Why the IT maintenance industry should turn to service

Partager l’article

Share on linkedin
Share on twitter
Stephane Hascoët

Par Stéphane Hascoët, CEO de Jiliti

In a context of accelerating digital transformation, the IT maintenance industry is spearheading a revolution. To help businesses innovate, maintainers have become service providers.

Streamline IT infrastructure

A next-generation maintainer must provide services that go well beyond mere installation and hardware maintenance. Their skills must extend to the upper layers of server, storage and network infrastructures. They must be able to take responsibility for the installation of an entire private Cloud infrastructure based on a company’s specifications, with a service contract that includes equipment maintenance, but also operation of infrastructures, software maintenance and various added-value services such as DRP and backups over a period of 5 to 7 years by integrating the development of platforms.

Businesses are no longer looking for an IT maintainer, but a partner who can deliver all infrastructure management-related services, both ‘legacy’ and Cloud: private Cloud, hybrid Cloud, Cloud hosted by a third party and eventually public Cloud. It is now essential to offload all physical or virtualized infrastructure management tasks from the CIO. It can be said that the job of maintainer has become that of manager of all layers of IT, up to the virtualization of infrastructure.

Maintainers must manage the complexity of contracts and the variety of stakeholders.

As part of this end-to-end services approach, the maintainer must provide the company with a managed service that will to some extent manage the complexity, the number of maintenance contracts for each part of the information system and the number of stakeholders who may be required to work on this infrastructure at some point, including the manufacturers themselves.

This approach gives the CIO a single point of contact who manages all IT assets regardless of variety and complexity, whether the resources are provided by the company’s on-site infrastructure, a public Cloud services provider or a data center operator. The maintainer must be able to manage this variety horizontally with various stakeholders, but also vertically by adding value beyond hardware maintenance with OS management, storage arrays for all the add-on software embedded in network equipment and layers of virtualization and hyperconvergence. The recent disastrous data center crashes show the pressing need to guarantee clients comprehensive infrastructure management that incorporates the sustainability and integrity of systems.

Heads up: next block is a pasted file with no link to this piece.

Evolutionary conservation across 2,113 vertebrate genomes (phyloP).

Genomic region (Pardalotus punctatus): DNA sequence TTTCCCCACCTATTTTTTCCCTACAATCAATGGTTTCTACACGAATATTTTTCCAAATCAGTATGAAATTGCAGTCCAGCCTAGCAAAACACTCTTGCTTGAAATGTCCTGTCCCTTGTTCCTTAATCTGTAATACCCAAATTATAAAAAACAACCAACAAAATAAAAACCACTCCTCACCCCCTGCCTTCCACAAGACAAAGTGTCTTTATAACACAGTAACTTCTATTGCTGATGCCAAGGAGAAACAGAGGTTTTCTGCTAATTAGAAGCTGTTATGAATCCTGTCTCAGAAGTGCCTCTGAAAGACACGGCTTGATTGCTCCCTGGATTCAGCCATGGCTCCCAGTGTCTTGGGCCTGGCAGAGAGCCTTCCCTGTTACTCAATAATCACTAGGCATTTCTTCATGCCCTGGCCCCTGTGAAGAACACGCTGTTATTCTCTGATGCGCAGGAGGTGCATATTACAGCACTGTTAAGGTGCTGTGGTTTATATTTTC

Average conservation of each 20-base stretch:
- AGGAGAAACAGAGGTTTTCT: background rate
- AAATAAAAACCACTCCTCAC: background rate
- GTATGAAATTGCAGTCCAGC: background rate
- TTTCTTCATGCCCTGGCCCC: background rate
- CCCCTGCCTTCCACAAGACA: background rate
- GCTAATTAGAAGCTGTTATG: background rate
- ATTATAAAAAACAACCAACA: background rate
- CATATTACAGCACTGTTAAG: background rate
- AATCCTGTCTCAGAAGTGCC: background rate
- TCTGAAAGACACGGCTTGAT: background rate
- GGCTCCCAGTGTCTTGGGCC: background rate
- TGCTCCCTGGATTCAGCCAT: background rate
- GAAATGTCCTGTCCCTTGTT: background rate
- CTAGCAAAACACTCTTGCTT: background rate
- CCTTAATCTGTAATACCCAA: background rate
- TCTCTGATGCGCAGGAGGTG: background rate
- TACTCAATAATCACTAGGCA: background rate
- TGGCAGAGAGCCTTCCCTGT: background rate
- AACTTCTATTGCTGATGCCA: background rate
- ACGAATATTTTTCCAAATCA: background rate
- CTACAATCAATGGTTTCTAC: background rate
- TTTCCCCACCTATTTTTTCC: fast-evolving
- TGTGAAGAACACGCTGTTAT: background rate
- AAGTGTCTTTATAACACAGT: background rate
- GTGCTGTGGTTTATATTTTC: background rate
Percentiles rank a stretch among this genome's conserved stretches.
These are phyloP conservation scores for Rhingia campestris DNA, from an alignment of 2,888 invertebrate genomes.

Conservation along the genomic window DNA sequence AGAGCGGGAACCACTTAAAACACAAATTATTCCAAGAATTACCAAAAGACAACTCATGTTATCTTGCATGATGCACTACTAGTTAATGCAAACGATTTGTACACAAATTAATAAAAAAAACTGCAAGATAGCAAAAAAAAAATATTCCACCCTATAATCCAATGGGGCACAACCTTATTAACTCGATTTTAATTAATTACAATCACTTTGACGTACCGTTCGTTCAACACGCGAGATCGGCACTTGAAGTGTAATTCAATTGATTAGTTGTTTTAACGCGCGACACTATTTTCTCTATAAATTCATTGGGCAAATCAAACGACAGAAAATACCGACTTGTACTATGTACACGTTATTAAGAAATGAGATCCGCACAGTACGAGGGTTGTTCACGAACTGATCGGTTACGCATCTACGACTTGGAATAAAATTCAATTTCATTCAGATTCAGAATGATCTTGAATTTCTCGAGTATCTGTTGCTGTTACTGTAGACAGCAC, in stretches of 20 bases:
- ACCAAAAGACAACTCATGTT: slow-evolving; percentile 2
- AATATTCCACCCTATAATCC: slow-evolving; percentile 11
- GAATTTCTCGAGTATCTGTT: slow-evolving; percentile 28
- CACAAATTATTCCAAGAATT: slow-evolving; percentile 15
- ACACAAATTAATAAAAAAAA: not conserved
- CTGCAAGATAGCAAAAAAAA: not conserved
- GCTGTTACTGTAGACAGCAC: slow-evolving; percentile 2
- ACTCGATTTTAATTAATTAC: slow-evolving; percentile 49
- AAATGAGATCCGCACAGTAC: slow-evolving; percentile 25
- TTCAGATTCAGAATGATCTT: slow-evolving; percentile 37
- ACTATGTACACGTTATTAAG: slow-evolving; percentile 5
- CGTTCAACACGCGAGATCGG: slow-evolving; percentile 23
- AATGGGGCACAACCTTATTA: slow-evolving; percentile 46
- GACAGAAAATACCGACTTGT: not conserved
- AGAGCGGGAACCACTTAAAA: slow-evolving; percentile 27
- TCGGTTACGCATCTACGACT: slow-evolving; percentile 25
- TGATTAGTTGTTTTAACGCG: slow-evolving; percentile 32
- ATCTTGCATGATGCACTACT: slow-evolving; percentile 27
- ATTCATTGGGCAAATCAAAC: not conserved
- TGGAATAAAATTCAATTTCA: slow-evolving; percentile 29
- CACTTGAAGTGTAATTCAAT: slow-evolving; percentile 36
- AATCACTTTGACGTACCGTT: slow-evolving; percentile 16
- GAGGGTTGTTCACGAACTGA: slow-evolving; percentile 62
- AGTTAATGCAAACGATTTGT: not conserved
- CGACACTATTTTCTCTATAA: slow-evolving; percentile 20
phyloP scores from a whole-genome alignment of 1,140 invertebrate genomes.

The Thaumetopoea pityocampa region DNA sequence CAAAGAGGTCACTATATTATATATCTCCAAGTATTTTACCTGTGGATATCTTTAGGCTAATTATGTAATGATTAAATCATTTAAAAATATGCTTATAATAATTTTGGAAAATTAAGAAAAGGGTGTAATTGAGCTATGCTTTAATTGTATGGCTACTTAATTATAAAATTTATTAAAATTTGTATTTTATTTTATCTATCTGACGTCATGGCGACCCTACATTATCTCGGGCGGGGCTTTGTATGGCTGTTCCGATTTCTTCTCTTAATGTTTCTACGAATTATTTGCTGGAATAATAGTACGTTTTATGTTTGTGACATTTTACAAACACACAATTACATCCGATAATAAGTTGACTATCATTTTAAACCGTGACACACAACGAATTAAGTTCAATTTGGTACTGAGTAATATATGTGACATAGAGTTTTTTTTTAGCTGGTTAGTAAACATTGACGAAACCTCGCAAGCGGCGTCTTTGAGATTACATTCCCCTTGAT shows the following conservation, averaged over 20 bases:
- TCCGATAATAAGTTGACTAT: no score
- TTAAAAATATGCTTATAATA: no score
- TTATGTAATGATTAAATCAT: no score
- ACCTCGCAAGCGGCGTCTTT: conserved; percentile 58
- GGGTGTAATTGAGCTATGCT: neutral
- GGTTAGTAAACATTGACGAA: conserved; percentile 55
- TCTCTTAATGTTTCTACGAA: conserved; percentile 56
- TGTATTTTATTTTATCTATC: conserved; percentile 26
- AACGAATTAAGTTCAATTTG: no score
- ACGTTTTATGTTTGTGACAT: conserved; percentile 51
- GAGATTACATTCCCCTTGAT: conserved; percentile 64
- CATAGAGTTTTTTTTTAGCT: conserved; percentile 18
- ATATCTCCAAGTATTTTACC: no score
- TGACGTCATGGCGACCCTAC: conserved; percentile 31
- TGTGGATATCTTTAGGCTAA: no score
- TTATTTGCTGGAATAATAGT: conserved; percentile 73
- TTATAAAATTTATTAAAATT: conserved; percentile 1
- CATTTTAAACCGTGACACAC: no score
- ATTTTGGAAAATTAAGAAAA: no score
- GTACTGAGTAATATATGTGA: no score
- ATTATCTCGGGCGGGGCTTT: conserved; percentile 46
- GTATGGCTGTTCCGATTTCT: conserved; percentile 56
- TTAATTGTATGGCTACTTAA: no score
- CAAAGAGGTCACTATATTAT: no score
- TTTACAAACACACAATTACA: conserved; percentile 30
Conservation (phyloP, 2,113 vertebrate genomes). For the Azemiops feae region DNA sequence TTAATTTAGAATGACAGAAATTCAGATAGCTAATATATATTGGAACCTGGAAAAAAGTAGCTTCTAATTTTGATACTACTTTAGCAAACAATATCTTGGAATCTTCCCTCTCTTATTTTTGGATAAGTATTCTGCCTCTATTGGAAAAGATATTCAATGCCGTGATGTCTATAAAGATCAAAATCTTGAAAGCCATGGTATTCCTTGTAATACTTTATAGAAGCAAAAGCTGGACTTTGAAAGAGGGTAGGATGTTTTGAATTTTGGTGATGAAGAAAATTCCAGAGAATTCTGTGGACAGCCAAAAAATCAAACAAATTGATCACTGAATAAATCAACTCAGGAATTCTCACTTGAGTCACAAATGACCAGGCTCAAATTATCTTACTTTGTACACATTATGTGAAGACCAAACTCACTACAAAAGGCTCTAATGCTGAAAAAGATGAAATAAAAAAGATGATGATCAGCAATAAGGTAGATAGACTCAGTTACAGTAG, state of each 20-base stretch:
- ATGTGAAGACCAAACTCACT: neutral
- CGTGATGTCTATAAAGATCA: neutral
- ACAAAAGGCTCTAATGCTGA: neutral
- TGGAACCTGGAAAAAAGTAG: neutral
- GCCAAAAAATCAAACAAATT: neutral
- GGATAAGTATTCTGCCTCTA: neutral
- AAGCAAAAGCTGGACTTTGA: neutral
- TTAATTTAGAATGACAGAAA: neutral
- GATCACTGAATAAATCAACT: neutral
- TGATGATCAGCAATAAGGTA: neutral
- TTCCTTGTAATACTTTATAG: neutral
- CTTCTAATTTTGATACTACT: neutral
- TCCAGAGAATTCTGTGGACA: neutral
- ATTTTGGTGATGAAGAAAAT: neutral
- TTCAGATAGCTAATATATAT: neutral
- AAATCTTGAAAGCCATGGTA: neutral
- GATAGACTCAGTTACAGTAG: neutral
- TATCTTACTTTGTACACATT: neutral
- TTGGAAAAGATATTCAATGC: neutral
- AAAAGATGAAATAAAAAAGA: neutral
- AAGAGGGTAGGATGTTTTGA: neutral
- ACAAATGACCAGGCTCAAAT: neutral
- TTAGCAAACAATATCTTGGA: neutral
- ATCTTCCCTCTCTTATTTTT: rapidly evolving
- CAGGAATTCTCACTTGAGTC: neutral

A single contract covering all stakeholders who may be required to work on the various technical components simplifies the day-to-day work of the operating teams and allows businesses to save 10 to 20% and sometimes up to 30% off the total cost.

Skills for every stage of the life cycle of infrastructure

Traditional maintainers must now focus on services and uses. Maintainers can no longer concern themselves only with the maintenance of hardware facilities, but must play a role throughout the life cycle of infrastructure. Businesses want a turnkey service, including manufacturer maintenance, as well as warranty extensions and keeping hardware operational for as long as the CIO needs it.

A maintainer must also be able to manage systems that are no longer supported by their manufacturers, sometimes for over 15 years! These systems, which may be considered obsolete, make up only a handful of machines, but are often critical to the company’s business. However, the small number of machines does not always justify maintaining in-house skills on technologies now considered obsolete. Then there are new technologies and the profound transformation of IT resource management with the switch to the Cloud. The infrastructure manager must be able to protect all these components, regardless of the technological choices made by the client. Infrastructure services must take all this into account by combining commitment, sustainability and price.

Migrating businesses to the Cloud automatically reduces the volume of infrastructure to be maintained, but not the IT resources that go towards the public Cloud. Maintainers can no longer settle for offering services limited to basic equipment maintenance, but must create added value on infrastructure management. The future of maintainers is to offer these high added-value services on all infrastructure, from legacy to Cloud, combining all services to ensure availability and sustainability

Partager l’article

Share on linkedin
Share on twitter